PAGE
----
It’s a common software development situation. In front of you is a problem which seems to require a large solution. It has several parts which may be deployed separately, or may just need to be swapped out or independently managed. It has infrastructure bits and business-specific bits, servers, services and clients.
Now imagine that you have a large chunk of time (months to years) and a team of several people (or perhaps even several teams). The daunting challenge is how to plan the work so that it all gets done and all works together.
It’s extremely tempting to begin by setting separate people or teams to work on separate parts of the system. Even if the team are working together, it’s tempting to take on one part of the architecture diagram at a time and continue until all the blocks are in place.
This risks several common problems, though.
The most obvious is that this heads straight for the nightmare of “system integration” – that theoretically short, but all too commonly deadline-busting, period after all the components are “done” but before the system can be shown to actually all work together. This is the part of the classic design/build/test lifecycle which is often ignored yet can force significant (and rushed) changes to the components when assumptions are shown to be wrong.
A less obvious problem is that the longer the delay before being able to show full end-to-end operation, the longer the wait for feedback from all the stakeholders who only care about what the system does on the outside, not how it does it inside. Building a system based on guessing what the stakeholders want based on theoretical discussions, documents, and the hot features offered by some big-ticket infrastructure is very risky compared with real feedback on a system which does at least one small thing completely.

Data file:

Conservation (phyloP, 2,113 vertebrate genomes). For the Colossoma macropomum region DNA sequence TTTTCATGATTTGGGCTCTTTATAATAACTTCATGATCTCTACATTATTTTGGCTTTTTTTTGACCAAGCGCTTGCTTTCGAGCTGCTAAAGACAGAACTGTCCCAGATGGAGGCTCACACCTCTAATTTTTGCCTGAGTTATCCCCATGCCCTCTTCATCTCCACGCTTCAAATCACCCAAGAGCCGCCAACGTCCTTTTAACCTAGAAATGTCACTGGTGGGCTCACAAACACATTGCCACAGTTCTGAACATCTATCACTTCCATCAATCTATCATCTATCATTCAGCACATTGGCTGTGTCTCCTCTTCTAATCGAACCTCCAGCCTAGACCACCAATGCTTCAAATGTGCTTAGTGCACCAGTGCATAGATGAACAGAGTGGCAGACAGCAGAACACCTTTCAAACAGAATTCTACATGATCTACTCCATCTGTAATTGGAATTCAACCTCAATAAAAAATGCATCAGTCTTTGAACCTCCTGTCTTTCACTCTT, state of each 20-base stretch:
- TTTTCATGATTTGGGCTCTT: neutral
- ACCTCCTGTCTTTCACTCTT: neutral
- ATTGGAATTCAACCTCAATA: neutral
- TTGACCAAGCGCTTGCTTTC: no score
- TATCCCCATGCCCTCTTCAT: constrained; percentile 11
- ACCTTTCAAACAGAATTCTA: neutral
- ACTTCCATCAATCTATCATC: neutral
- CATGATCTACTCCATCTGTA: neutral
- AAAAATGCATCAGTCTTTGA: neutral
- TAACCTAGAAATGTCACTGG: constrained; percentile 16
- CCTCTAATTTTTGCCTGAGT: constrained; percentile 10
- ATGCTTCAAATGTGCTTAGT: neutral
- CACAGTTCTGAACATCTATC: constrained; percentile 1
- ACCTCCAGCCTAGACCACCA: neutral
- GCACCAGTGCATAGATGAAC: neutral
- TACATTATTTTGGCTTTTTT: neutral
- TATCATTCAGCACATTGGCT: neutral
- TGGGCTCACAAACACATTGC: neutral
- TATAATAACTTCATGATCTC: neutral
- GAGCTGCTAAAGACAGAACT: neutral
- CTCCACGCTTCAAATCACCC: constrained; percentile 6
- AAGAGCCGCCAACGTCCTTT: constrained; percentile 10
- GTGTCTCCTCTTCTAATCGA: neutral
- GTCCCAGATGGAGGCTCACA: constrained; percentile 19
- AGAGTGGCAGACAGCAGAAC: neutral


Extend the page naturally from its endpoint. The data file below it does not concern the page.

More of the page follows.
Slice the functionality, not the components
Which is good advice as it goes.
I’d add a warning that it is also all too easy to define the tasks to produce a system in terms of parts and modules. A task card such as “install database”, or a story for “web client” risk distracting the team from the real desired outcomes the stakeholders care about. If you see any such stories (or tasks, issues, tickets or whatever you call them) try and find some end-to-end scenarios or use cases which require such things, and describe them instead. When that story is tackled, then the required infrastructure and components can be implemented as part of that story.